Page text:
# 1D Kinematics Problem Solver

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Solve one-dimensional kinematics problems with constant acceleration for a single object. All such problems can be solved by selecting either "acceleration" (two of the three variables, , , and are known), or "position" (two of the three variables, , , and are known, where is acceleration, is the velocity at time 0, and is time). At the outset, a position at time 0 must also be chosen using the or " slider.

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The position is given at the top of the "acceleration" graph and depends on changing the other variables. Similarly the acceleration is given at the top of the "position" graph. Velocity is given by the straight line on the graph, and the position at time is represented by the total shaded area.

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Contributed by: Daniel M. Smith, Jr. (April 2011)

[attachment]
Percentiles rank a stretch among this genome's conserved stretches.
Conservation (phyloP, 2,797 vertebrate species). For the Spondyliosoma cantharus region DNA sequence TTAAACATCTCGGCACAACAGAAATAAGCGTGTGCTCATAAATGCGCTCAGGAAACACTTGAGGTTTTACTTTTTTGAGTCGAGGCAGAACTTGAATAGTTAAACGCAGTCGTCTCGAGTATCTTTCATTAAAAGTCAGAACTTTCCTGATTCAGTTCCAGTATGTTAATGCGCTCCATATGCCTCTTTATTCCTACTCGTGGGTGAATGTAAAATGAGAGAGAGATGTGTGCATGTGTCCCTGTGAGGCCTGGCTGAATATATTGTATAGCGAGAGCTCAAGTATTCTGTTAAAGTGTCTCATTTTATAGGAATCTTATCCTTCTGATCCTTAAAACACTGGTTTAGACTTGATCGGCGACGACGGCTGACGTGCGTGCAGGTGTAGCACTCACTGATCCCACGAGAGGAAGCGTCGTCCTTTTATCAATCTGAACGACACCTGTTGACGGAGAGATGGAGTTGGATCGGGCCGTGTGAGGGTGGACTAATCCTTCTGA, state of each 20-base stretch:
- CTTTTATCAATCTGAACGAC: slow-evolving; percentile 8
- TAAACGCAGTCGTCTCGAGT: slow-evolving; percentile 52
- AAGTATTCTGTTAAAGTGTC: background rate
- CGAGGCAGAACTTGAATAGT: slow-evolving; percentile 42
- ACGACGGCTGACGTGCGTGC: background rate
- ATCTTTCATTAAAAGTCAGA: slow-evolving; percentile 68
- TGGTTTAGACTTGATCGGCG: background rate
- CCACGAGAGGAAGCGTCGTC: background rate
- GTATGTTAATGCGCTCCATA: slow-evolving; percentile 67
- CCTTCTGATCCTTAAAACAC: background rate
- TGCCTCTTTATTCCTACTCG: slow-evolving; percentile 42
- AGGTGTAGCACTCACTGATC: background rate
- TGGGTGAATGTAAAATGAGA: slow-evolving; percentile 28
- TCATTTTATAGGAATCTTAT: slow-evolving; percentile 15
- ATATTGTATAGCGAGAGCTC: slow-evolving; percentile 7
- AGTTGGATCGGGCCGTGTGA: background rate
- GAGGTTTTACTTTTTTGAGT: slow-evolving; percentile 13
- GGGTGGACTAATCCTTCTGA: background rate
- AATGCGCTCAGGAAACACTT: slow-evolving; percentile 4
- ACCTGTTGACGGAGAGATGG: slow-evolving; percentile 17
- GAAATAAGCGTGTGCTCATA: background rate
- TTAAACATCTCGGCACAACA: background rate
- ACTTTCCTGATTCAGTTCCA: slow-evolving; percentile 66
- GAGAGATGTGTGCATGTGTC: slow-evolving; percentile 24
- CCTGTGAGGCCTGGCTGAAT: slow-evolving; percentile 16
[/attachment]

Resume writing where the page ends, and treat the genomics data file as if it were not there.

South Carolina State University, dsmith@scsu.edu
Open content licensed under CC BY-NC-SA

## Details

Example: A ball is thrown straight up with speed of 13.0 m/s from the top of a 40.0 m tall building. (a) How high above the building's rooftop does the ball rise? (b) If the ball misses the building on the way down, how much time does it take for the ball to strike the ground after it is thrown? (c) What is the ball's velocity as it strikes the ground?

Snapshot 1: (a) 8.6 m

Snapshots 2 and 3 (change of origin): (b) , (c)

One-dimensional kinematics problem solving is simple if for every problem a diagram is drawn, a coordinate system is chosen, and the kinematic data (, , , ) for every event in the problem is written directly on the diagram. Then count the number of unknown quantities in the problem, or, for more difficult problems, the number of unknowns that connect two events. If there are no more than two, then the problem can be solved because there are only two independent kinematic equations:

,

.

This Demonstration lets you solve problems without using equations.

The range limits are (SI units):

,

,

,

.

## Permanent Citation

Daniel M. Smith, Jr.

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